I always knew Isernia was there, not least to use the train station, but I had not explored the old town until last summer. It was a revelation – originally settled over 700,000 years ago, it then became an important Sannite colony. It is first mentioned in 295 BC, by which time it had already fallen into the hands of the Romans.

Barbara was a really wonderful guide, first taking us to the Fontana Fraterna in the main square – built of Roman and Romanesque materials. It was built in the 14th century and dedicated to Pope Celestine V. Barbara’s Italian is beautiful and she was careful to speak piano, piano and to engage us. It is always my aim to have our guides bring visitors into a conversazione rather than a lezione and she was quick to pick this up.


liveandlearnitalian.comWe then went underground to see the amazing Roman ruins still in the process of being excavated. Wandering through the alleyways afterwards we happened upon these women making lace. Clicking bobbins are still heard in these narrow alleyways  – where for 5 centuries the skills have been passed down generations. Today small family companies continue this work, managing both the production and marketing of the hand made lace. The cotton yarn is wound around a pair of bobbins, held in either hand, following a pattern traced on card. The yarn is fixed with pins and the four bobbins are crossed over, the right hand passing to the left and vice versa. These movements are repeated until the lace begins to take shape.  Over time the motifs and designs have changed but the basic stitches, techniques, and equipment have remained more or less the same.



This summer we will spend some time with the lace-makers. There is so much more to explore and I really want to get to understand just why this region is so rich in artisan culture – bell making, copper work, ironwork, stonemasonry, lacemaking …………and more!The pizza was the best – we were joined by our teachers, Alessandro and Erminia, in their favourite restaurant. They both live in Isernia and were really glad to welcome us there!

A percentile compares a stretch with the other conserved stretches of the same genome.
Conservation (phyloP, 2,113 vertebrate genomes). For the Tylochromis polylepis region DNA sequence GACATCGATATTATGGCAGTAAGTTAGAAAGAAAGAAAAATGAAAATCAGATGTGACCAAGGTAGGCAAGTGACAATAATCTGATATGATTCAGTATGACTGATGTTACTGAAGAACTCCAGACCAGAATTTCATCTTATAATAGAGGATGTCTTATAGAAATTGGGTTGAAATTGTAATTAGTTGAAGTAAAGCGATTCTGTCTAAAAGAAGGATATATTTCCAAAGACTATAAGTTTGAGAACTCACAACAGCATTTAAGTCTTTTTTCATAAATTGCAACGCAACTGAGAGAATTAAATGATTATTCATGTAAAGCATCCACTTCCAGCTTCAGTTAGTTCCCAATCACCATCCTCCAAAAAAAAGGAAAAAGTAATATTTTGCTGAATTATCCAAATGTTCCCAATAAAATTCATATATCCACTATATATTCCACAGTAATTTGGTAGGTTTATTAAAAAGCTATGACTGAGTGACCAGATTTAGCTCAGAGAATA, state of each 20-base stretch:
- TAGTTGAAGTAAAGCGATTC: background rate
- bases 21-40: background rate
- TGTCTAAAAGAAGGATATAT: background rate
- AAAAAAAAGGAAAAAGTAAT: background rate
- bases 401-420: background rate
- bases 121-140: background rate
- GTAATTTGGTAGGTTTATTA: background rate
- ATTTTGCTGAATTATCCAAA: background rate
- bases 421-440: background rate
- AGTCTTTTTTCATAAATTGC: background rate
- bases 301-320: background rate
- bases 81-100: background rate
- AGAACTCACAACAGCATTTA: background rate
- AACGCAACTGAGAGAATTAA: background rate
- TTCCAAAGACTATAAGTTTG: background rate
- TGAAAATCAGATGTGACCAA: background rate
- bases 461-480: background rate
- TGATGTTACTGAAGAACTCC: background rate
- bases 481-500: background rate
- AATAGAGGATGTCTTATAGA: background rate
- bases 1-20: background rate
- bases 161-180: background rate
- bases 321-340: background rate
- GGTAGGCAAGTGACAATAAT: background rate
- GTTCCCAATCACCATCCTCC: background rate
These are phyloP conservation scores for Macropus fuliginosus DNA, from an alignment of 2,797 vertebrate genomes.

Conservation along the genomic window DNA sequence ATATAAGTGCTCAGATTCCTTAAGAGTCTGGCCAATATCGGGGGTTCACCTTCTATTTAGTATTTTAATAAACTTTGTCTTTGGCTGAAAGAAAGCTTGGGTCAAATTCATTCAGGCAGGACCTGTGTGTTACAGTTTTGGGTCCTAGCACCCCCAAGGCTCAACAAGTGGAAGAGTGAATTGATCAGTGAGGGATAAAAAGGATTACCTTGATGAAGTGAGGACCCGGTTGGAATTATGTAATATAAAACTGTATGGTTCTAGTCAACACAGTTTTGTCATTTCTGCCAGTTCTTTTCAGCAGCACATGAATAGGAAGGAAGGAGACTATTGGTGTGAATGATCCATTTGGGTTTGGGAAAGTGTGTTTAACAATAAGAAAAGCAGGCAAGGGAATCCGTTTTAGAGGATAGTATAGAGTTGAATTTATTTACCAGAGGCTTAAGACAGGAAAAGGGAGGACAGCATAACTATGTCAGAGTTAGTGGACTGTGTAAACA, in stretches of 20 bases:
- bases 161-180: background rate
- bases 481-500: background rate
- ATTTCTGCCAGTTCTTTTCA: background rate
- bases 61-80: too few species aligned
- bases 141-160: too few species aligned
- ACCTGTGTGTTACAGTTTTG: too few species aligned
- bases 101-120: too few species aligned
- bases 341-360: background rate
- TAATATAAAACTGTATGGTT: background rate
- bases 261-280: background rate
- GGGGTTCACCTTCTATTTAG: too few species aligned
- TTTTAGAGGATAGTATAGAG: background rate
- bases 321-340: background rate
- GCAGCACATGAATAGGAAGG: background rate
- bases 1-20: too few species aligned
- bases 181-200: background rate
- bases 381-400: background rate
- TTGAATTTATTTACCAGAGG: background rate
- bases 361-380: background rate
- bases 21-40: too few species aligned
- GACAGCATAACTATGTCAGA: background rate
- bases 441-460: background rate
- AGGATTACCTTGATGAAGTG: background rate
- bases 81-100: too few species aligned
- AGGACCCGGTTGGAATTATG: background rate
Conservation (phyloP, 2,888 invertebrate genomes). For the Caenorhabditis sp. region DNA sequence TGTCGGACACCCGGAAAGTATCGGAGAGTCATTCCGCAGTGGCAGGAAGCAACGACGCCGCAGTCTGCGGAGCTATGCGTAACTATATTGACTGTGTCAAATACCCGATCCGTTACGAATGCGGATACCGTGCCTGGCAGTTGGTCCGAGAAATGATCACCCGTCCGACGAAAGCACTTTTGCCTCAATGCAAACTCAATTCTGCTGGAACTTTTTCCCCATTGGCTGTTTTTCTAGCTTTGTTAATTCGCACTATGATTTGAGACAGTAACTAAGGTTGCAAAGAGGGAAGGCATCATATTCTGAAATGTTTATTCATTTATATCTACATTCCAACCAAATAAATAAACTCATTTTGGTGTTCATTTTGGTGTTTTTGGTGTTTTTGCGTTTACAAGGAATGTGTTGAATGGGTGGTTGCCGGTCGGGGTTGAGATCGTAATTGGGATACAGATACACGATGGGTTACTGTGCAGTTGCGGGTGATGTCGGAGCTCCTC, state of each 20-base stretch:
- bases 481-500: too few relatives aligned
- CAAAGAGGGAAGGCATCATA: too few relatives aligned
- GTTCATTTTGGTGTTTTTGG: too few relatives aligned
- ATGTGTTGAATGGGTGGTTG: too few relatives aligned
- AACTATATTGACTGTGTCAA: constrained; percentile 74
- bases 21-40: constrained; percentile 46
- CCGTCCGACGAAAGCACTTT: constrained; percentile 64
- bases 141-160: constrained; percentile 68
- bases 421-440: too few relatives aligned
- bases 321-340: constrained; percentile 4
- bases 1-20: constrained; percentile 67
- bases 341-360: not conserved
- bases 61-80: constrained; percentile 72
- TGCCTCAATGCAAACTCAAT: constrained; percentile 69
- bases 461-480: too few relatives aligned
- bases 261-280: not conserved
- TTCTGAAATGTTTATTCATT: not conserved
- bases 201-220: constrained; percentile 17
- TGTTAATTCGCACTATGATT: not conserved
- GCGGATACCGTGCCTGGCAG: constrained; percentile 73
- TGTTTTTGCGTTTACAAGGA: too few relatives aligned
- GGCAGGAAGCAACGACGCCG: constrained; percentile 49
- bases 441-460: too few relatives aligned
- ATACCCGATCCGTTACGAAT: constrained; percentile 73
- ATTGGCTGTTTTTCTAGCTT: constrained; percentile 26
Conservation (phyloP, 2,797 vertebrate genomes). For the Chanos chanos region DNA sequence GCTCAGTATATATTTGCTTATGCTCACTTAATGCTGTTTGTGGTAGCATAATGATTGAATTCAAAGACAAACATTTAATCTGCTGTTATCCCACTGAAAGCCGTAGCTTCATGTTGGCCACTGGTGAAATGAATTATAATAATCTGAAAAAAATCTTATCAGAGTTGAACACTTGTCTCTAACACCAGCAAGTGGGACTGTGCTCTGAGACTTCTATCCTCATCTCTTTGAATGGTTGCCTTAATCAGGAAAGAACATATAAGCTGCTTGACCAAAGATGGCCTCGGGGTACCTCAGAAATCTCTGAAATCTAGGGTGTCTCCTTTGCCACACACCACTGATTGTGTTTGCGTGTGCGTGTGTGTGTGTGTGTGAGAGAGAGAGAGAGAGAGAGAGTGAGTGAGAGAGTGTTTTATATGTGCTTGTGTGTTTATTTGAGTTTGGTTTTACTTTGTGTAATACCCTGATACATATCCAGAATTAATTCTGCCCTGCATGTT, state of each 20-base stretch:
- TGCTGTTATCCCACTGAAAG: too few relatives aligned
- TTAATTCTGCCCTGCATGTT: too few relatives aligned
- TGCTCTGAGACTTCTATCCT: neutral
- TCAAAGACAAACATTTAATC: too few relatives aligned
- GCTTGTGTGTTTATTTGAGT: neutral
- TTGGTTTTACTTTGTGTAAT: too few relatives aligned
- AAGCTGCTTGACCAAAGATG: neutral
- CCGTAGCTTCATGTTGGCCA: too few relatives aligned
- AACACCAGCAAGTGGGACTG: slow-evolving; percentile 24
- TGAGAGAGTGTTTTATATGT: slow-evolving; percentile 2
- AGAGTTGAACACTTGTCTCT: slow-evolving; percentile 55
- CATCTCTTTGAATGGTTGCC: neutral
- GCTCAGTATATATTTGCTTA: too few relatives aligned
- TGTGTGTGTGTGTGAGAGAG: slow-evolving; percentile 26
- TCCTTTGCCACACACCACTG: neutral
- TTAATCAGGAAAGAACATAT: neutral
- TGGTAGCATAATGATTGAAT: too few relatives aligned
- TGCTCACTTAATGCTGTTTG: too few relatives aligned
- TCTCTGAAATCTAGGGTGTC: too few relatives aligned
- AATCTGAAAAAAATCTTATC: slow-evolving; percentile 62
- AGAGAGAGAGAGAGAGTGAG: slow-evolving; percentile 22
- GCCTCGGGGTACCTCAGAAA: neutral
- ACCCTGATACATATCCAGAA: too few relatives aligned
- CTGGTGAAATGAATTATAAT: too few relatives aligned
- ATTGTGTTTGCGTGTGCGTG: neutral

by Jenifer @ liveandlearnitalian.com

Summer sessions about to begin: 20 June – 25 July

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It so happens that the 2 oldest continuously family-owned firms in the world are Japanese – One constructing shrines and holy buildings since 578, and the other, inn-keeping since 718.

And the 3rd oldest continuously family-owned business in the world is in Molise, Italy – in the small town of Agnone where my grandfather’s cousins have been making bells since the year 1000.



La Fonderia Pontificia Marinelli is the oldest bell foundry in the world and continues today to use the original ‘lost wax’ technique of its founders. Artisans first imprint a wax form of the design onto a brick structure covered in clay, which is then overlaid with a second layer of clay to form a ‘false bell’.  When the wax inside is melted, it leaves the design imprint on the inside of the ‘false bell’. Still today, using an ancient wood-burning furnace, the molten bronze is heated to a temperature of 1200c (2200f) and poured into the space between to form the bell.

Study Italian in Italy:Agnone



Depending on the size of the bell, the process can take up to 10 months and is done entirely by hand. The work takes enormous strength, courage and concentration as any false move can ruin the process. As the pouring takes place, a local priest blesses the bronze and the workers pray. As the bell begins to cool, good wishes are exchanged.

1924     Pope Pius XI grants Papal status to the foundry – hence, its official name is       Pontificia Fonderia Marinelli

1954     Italian President honours Marinelli Family with gold medal for their prestigious     work and status as the oldest family business in Italy

Some of the famous bells created at the Marinelli Foundry:

1923     Pompeii –restoration of the Mariano Sanctuary

1950     Monte Cassino – reconstruction of the Church of San Benedetto, destroyed during the     battle of Monte Cassino in WWII

1961     Rome – commemoration of 100th anniversary of the founding of Italy

1992     Washington DC – to commemorate 500th anniversary of Christopher Columbus’s discovery of America

1995     NYC United Nations Building

2000     Rome – Jubilee Bell for St Peter’s Square, inaugurated by John Paul II



2004     Pisa – Leaning Tower, a 600k replica of the 17th century bell damaged in the bombing       of 1944



the Marinelli Bell in Pisa


Take a look at the foundry …

Agnone is a simple and modest place, its inhabitants are fiercely proud of their heritage and the traditions of their ancestors.







the Marinelli brothers today, Armando and Pasquale

LIVE AND LEARN ITALIAN invites you to combine study with exploring the traditions and everyday life of the region, mixing with the community and engaging in local activities. Of course, a visit to the Foundry is high on the list of special events.

Few places left for this summer! Book your Italian course in Agnone, Molise

Read more:

The last undiscovered region of Italy: Molise

Italian courses in Italy:few places left for  this summer, join Jenifer in June and July 2015, live and learn Italian,off the beaten track